Substance use among elite adolescent athletes: Findings from the GOAL Study

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Abstract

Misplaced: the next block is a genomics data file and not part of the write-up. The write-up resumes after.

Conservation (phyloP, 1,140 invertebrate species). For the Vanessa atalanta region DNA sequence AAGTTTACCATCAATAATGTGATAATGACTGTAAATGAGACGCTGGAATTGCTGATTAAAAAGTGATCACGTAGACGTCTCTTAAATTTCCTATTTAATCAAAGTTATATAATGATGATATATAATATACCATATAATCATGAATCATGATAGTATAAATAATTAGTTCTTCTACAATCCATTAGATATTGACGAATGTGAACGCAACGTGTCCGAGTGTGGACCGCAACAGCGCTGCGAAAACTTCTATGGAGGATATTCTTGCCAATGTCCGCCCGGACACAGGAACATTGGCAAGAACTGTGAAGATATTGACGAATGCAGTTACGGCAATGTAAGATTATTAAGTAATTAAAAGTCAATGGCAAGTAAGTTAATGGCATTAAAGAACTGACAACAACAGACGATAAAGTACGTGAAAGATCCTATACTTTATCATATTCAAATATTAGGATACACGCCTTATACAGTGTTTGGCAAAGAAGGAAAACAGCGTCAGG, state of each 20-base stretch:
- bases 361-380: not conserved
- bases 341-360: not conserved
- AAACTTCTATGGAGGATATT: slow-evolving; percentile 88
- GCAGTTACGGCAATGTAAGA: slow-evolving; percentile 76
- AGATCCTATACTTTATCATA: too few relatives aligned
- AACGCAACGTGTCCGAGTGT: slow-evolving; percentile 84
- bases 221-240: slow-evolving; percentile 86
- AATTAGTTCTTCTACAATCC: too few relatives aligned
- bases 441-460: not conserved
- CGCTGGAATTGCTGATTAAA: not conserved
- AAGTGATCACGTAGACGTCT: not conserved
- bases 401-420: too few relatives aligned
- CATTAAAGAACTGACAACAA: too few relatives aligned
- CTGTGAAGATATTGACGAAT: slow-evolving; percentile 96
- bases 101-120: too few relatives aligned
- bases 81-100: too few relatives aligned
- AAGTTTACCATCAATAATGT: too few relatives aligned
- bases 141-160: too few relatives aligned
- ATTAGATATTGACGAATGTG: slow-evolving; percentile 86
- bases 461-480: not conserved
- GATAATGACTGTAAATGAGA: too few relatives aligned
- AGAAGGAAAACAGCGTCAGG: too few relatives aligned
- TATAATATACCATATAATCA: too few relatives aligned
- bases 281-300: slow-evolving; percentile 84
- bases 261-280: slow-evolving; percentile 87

Elite athletes often find themselves in a dilemma between maintaining optimal health to be successful and accepting health risks by pushing their physical limits. For elite adolescent athletes, this dilemma becomes a trilemma as they are also confronted with developmental challenges typical for adolescence. As many adolescents encounter different substances during this critical period of development, we analyzed prevalence of substance use to identify determinants related to these behaviors and to compare the prevalences with nonelite athletes. Our main data were drawn from the German Young Olympic Athletes’ Lifestyle and Health Management Study (GOAL Study) including 1138 elite adolescent athletes (14–18 years). For comparisons, the data were combined with data from the German Health Interview and Examination Survey for Children and Adolescents (KiGGS). Beside uni- and bivariate analyses, we conducted (conditional) logistic regression analyses. Eighty-six percent had consumed alcohol at least once. Binge drinking was performed by 24% during the last month. Alcohol consumption was positively associated with age, education, technical sports, lower squads, and attending boarding schools. Binge drinking was higher in males, older adolescents, and in technical sports. Smoking (3%) and marijuana use (3%) were less prevalent. Compared with nonelite athletes, they showed less risky behavior except for binge drinking. As we could identify risk groups, prevention and health promotion programs could be developed for this specific target group.

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